You Speak Whiskey Or Whisky Language???
One of the greatest confusion when it comes to this high-quality gentlemen’s drink is whether it should be spelled with “e” or not.
Well, it’s high time for you to stop living in confusion when drinking your favorite drink!
Whiskey or Whisky depends on which one you choose to drink.
In 1875, Ireland added the letter “e” for distinguishing and protecting their brand from the Scottish version of the American market.
Because of the Irish immigrants in America in this period, Americans adopted the Irish colocation “whiskey.”
And, this most popular drink of all the times, comes in the 6 best versions of itself.
There are hundreds of operating distilleries in Scotland, but every one must mature its product in the country for at least three years and one day, using oak casks.
Most Irish whiskey is made in a pot still and distilled three times, as opposed to the more common Scottish double distillation, and is famed for its smooth character.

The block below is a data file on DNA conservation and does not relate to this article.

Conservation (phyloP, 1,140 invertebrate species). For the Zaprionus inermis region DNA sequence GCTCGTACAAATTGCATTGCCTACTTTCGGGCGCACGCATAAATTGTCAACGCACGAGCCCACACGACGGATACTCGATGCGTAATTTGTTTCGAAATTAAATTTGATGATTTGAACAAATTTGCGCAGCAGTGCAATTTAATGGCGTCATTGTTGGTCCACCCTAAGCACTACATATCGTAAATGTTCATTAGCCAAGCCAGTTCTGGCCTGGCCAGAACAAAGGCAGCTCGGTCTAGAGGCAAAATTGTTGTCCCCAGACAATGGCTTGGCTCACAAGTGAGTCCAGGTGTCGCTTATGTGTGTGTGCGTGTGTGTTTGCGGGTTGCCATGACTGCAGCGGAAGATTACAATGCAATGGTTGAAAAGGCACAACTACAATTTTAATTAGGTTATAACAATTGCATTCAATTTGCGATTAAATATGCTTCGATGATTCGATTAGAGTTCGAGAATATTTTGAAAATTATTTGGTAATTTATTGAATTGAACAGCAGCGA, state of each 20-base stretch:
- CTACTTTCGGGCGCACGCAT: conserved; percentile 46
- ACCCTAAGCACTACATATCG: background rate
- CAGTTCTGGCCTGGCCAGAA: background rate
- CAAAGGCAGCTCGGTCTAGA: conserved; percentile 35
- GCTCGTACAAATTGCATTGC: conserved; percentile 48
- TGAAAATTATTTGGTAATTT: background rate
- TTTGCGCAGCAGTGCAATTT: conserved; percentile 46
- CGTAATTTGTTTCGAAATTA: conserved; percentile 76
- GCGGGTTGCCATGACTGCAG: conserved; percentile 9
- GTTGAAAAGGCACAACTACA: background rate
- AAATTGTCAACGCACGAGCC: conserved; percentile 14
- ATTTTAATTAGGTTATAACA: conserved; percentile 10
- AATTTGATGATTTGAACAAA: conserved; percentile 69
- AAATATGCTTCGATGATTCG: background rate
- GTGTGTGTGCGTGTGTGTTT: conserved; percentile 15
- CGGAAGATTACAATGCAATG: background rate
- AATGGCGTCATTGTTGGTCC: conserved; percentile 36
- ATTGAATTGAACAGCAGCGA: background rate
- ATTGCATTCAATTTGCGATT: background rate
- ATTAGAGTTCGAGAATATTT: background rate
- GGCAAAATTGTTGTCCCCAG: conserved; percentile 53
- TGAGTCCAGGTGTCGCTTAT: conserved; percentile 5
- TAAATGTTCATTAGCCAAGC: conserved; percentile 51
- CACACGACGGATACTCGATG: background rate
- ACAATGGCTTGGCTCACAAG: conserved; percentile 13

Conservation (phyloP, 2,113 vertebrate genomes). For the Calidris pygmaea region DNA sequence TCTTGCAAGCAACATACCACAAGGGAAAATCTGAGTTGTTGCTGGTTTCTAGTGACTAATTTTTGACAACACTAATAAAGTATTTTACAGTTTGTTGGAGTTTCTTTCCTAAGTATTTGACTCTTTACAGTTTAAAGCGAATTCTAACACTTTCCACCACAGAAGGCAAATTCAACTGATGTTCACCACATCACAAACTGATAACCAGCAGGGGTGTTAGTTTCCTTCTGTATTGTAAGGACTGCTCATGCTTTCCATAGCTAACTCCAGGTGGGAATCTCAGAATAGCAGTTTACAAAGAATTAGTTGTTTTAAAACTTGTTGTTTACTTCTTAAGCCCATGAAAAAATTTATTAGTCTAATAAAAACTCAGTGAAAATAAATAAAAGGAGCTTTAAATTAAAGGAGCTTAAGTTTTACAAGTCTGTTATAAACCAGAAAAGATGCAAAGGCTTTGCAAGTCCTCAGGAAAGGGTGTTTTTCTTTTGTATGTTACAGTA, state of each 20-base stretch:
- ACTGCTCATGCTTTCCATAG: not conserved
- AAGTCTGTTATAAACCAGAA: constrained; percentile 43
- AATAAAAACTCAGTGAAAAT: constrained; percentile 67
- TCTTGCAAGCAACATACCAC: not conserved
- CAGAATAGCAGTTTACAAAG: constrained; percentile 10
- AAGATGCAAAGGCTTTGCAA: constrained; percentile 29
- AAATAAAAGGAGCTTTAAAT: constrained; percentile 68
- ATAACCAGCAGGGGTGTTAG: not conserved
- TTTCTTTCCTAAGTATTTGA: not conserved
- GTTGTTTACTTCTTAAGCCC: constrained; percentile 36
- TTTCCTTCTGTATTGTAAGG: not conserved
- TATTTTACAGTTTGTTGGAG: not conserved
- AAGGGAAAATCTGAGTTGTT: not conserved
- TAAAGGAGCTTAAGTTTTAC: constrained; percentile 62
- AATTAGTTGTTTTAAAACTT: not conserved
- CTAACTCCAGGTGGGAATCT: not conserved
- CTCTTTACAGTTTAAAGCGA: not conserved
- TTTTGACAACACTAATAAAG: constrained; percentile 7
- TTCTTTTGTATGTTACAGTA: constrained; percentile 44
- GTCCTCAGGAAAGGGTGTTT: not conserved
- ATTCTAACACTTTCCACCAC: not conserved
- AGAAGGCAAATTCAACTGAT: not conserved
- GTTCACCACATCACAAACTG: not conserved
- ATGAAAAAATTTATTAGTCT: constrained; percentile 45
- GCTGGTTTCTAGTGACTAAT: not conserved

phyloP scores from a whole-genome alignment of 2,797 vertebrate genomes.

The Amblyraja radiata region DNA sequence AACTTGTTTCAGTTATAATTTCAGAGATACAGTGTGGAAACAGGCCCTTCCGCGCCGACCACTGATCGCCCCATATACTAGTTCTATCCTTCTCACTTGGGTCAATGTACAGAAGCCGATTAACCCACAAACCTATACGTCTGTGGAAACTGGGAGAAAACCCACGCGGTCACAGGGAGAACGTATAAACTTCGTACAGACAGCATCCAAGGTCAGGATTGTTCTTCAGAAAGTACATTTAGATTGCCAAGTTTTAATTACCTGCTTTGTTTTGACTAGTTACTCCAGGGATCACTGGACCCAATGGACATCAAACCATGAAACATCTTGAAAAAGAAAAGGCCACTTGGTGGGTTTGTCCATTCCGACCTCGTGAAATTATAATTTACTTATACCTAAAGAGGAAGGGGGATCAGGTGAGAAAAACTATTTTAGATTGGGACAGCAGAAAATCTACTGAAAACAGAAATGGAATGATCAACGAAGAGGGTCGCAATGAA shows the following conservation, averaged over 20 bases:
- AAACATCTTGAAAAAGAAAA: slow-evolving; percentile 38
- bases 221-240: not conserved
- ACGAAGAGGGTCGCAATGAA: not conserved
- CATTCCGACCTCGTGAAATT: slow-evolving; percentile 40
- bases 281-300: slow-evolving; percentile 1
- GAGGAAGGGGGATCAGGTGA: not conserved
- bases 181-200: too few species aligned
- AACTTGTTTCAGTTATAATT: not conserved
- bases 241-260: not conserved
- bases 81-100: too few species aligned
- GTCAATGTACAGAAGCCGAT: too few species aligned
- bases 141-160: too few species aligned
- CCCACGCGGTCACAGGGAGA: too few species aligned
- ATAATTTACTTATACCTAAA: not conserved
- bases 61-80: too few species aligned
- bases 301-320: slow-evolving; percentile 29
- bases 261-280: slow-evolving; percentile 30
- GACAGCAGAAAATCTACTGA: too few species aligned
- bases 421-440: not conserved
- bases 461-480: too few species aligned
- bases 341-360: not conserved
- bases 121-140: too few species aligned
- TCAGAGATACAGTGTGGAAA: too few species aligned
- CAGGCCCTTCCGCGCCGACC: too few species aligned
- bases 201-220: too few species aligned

This is a spirit made from any cereal grain including rye, corn, barley and wheat. Around a third of American whiskies are bourbons.
To be a Bourbon, the whiskey’s mash must contain at least 51% corn.
The resulting spirit always has to be matured in new oak casks, although there is no minimum for how long.
Those aged for at least two years are called Straight Bourbon.
Nearly 100 years old, the Japanese whisky industry offers traditional flavours like peat, but also includes new, innovative elements such as aging in plum wine casks.
Known for the inclusion of a small amount of rye in their maltings.
Canadians also use a combination of barley, corn and wheat grains to create a liquid famed for its smoothness.